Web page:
Starling Electric: Clouded Staircase

By: Sarah Moore

Starling Electric‘s lush pop 2006 album Clouded Staircase was just re- released this July on Bar/None Records (Yo la Tengo, Architecture in Helsinki, Hotel Lights, Of Montreal). Layers of psychedelic ’60s pop harmonies, electric guitar-led rock (“The St. Valentine’s Day Massacre”) and an epic three-part interrupted compositions comprise the disc. The four-piece, started by singer-songwriter (and multi-instrumentalist) Caleb Dillon, churns out an 18-song set of pop tunes, “representing all things melodic, baroque, psychedelic and true.”

Layers of psychedelic waves and Dillon’s lofty falsetto bring to mind the bright and happy sludge that came from the ’70s. The melodies beg the listener to sing (or “ooh”) along with the nostalgic sounds. Although the beginning piece, “Massacre,” sounds a bit like some ’90s Gin Blossoms, the large rock sound eventually moves to a varied, layered and experimental fusing of psychedelia and hazy 1960s pop. The “bah bah bahs” section of “Clouded Staircase, Pt. 2” recall the Beach Boys’ cloudy sunshine pop. The cumulus theme echoes from the nebulous lyrics to the grainy, imprecise instrumentation – a blend of found sounds, a bevy of accent instruments and concise compositions that makes for intriguing orchestral pop.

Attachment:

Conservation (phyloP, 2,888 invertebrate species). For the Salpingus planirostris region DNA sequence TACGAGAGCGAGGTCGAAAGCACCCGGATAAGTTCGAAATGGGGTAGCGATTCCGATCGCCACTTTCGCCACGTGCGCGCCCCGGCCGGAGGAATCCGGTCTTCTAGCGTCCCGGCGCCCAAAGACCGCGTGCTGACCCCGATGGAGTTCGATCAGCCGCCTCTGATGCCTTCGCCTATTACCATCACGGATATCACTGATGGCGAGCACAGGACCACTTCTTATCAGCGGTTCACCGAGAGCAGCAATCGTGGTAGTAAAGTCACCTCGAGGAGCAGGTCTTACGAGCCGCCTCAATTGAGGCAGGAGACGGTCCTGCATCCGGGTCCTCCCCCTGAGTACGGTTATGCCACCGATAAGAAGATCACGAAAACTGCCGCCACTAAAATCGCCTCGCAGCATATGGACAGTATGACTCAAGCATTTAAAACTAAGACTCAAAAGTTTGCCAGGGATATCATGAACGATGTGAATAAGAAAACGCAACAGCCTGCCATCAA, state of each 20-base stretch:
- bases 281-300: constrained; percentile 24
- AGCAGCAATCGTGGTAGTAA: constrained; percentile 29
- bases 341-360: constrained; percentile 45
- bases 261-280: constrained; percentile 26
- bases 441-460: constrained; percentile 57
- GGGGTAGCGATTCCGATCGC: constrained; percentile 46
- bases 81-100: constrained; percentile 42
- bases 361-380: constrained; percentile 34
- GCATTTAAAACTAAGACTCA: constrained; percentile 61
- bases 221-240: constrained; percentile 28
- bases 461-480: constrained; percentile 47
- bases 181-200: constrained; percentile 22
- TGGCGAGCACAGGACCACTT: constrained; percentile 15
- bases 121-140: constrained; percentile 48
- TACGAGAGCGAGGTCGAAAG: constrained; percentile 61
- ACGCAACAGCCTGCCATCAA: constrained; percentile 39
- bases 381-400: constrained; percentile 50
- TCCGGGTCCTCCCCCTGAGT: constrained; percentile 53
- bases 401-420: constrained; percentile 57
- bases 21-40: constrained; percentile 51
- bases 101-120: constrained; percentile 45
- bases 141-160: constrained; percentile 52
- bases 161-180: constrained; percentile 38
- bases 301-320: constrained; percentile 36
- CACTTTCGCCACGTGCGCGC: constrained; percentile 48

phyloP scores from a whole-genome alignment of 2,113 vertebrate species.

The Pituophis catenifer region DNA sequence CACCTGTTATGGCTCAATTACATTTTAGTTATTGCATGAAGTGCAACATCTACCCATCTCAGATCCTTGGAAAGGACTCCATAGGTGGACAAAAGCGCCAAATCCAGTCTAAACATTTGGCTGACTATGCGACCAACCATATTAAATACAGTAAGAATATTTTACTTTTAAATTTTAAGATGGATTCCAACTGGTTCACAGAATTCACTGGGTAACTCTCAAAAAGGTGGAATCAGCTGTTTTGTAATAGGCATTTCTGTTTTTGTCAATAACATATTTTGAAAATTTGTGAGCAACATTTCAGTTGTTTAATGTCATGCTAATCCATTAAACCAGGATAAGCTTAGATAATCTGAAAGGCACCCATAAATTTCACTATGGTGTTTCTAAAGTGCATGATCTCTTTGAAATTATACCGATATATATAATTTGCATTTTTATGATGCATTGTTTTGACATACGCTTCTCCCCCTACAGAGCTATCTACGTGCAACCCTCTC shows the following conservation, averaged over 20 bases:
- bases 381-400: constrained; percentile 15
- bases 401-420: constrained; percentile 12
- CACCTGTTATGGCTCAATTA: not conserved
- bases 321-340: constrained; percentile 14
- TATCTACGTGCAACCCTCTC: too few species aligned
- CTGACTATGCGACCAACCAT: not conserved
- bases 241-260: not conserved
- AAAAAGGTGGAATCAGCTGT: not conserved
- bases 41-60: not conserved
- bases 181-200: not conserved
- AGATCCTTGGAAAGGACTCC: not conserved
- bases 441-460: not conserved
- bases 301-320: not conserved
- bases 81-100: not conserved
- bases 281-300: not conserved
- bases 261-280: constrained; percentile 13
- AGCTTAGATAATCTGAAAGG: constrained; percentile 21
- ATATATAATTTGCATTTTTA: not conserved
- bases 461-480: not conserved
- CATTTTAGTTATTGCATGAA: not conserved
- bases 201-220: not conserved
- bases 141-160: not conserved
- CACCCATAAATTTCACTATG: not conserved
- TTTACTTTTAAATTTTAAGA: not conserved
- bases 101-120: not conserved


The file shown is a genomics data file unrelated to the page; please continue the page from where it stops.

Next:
“Camp-Fire,” one of the disc highlights, opens with repeating organ pulsations, keyboards that sound like a harp and harpsichord, and an expansive chorus of “oohs.” Intermittent banjo picking by band member Christian Anderson adds another layer. Drummer John Fossum adds a military-esque stopping and starting rhythm. The bridge involves vocal harmonies overtop just a beating piano, giving an a capella effect. The rest of the instrumentation enters again, emptying into a nighttime array of found sounds. Just as abruptly as the crickets emerged, they disappear. Various percussive elements sound like maracas and spoons against a glass, while guitar and bass offer a mellow rumination. “This one’s for the vampires and the very late hours / If you can conjure up a campfire, a friend is what you’ll find,” sings a hushed Dillon.

Dillon’s lyrics paint vivid pictures and unusual metaphors. Psychedelic themes run rampant. For instance, “Then come through different eyes / mix our blood with the sound of the skies” offers a nightmarish blend of words in “Death to Bad Dreams!” “When you decide to get high, let’s head where spring collides,” he goes on to say in the companion piece “The Black Parade.” With a record as good as this, listeners won’t mind getting lost in psychedelic pop for a while.

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